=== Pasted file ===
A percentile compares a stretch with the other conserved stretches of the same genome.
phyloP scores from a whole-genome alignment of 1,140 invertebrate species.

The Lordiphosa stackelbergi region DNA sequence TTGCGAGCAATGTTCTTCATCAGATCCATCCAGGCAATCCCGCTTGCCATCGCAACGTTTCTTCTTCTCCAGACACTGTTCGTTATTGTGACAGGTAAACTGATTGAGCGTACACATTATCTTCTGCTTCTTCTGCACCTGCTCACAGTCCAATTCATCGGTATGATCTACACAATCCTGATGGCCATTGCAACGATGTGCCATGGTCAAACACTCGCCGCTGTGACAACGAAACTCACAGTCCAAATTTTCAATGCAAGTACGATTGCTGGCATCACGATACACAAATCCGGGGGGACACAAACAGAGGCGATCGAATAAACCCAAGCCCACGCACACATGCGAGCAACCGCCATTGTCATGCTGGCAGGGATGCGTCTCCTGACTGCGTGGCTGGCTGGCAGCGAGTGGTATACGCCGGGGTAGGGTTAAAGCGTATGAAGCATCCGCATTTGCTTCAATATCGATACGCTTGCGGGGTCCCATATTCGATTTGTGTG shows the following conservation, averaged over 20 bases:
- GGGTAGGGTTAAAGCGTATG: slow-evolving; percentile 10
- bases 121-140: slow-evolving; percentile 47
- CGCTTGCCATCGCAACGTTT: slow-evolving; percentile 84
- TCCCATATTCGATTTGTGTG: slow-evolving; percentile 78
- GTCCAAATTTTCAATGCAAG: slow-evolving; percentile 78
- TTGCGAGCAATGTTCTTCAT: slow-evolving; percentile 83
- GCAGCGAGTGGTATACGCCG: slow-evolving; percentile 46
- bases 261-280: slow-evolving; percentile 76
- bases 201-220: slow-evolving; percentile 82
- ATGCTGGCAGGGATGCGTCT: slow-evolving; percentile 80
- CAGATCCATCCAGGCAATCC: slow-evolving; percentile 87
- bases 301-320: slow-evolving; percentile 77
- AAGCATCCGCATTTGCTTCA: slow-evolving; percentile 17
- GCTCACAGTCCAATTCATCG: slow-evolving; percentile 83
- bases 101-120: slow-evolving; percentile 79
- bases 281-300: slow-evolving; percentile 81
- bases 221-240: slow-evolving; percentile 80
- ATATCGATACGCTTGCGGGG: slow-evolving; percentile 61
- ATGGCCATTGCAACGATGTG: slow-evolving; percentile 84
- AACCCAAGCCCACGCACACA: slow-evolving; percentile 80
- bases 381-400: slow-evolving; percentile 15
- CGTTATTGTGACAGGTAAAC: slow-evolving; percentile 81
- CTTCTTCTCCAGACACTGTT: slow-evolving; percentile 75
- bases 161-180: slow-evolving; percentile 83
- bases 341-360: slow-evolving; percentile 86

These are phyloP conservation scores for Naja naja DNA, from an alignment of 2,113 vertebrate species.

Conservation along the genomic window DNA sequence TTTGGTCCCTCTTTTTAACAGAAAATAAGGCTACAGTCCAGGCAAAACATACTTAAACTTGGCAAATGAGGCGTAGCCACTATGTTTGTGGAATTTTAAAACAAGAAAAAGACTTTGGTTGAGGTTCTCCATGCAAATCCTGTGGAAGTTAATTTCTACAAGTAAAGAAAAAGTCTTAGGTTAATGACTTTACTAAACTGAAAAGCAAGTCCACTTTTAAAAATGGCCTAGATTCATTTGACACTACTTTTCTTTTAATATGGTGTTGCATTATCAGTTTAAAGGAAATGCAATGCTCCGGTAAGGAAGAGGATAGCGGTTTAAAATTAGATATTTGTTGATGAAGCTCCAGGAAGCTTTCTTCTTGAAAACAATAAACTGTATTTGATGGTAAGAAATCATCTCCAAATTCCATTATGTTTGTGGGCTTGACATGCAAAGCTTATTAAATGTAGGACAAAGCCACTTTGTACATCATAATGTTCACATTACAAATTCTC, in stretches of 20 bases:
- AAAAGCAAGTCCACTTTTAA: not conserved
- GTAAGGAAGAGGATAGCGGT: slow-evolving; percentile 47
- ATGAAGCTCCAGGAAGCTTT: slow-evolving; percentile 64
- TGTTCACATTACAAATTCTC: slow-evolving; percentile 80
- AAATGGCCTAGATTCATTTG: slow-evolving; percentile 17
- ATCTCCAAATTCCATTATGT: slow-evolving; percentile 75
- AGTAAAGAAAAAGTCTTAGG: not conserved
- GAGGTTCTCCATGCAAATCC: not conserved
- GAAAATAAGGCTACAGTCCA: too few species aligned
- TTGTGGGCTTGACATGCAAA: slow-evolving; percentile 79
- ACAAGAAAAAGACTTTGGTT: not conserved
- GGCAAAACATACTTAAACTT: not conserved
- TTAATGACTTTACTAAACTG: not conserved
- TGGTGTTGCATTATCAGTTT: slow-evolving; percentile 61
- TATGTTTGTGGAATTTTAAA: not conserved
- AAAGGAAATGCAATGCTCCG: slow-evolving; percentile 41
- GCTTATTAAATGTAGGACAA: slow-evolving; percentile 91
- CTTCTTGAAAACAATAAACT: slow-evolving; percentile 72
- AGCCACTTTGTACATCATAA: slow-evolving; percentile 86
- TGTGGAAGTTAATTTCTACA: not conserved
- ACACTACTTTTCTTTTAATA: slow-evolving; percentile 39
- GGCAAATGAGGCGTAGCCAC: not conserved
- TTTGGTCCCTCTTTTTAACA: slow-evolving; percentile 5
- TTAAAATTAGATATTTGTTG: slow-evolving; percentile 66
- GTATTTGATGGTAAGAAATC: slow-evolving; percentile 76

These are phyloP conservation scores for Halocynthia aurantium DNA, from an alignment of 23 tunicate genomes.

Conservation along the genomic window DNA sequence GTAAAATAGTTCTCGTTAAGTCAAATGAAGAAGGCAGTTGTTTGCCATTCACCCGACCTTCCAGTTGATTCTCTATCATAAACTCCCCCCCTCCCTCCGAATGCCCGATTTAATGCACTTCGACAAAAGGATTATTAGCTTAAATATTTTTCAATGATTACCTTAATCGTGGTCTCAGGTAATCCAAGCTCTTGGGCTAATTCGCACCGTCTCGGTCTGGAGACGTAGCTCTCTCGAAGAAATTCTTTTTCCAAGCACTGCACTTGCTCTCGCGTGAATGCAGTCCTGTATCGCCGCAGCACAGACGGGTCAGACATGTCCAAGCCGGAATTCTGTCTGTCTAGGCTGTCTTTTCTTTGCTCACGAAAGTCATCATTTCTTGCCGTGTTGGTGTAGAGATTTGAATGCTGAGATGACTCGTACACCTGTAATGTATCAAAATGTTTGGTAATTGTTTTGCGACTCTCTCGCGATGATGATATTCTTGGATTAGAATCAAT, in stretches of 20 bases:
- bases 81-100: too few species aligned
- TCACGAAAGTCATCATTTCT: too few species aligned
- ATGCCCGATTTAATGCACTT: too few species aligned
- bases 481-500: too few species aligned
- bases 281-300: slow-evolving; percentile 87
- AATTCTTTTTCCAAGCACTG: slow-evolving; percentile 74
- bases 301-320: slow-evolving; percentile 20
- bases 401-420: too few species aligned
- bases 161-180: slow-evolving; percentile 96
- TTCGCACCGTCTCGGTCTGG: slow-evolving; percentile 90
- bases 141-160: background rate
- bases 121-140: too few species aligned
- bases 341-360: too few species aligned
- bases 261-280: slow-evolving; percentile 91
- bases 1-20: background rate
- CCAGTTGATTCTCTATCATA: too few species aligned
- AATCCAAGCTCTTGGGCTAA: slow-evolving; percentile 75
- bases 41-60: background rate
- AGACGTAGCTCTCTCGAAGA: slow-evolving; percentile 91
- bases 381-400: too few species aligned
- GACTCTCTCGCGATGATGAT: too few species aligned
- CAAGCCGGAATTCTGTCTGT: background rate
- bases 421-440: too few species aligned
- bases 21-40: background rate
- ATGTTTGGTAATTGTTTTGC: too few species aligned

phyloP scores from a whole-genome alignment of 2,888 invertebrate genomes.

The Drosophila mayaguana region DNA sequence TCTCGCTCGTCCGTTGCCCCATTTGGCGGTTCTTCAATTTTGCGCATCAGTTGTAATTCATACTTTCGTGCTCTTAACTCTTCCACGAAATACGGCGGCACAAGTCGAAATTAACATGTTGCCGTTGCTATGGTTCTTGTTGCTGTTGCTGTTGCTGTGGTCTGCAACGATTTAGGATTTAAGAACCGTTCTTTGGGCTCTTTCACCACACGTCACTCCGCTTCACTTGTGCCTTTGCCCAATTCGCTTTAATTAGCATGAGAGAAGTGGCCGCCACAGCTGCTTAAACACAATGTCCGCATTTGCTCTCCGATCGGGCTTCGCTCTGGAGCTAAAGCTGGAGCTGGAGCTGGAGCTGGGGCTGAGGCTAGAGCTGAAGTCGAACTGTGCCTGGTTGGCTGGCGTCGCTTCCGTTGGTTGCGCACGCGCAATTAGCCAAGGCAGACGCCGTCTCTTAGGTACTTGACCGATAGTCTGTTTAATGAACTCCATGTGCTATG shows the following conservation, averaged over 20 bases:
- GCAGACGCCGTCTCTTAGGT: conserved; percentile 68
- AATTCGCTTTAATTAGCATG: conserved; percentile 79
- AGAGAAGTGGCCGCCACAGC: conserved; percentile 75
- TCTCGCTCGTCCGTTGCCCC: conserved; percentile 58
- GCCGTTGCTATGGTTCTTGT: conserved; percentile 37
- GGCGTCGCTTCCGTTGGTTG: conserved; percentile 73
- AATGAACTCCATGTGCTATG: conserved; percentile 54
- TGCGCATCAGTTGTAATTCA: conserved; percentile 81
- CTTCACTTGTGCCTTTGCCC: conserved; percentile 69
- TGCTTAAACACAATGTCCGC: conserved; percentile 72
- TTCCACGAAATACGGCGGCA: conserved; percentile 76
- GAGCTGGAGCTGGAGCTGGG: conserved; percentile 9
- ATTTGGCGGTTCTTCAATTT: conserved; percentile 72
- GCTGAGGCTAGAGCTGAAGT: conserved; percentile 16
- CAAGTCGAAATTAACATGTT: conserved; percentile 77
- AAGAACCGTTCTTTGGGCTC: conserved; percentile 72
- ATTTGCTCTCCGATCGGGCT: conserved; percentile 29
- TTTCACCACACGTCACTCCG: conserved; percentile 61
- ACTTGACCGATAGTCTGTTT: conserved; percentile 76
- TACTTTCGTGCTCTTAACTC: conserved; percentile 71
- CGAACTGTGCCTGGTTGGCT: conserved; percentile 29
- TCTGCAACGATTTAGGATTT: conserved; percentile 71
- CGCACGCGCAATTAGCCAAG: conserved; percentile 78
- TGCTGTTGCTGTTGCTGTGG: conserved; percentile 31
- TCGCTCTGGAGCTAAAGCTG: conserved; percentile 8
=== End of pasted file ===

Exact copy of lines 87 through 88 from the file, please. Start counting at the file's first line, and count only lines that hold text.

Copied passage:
- AGAGAAGTGGCCGCCACAGC: conserved; percentile 75
- TCTCGCTCGTCCGTTGCCCC: conserved; percentile 58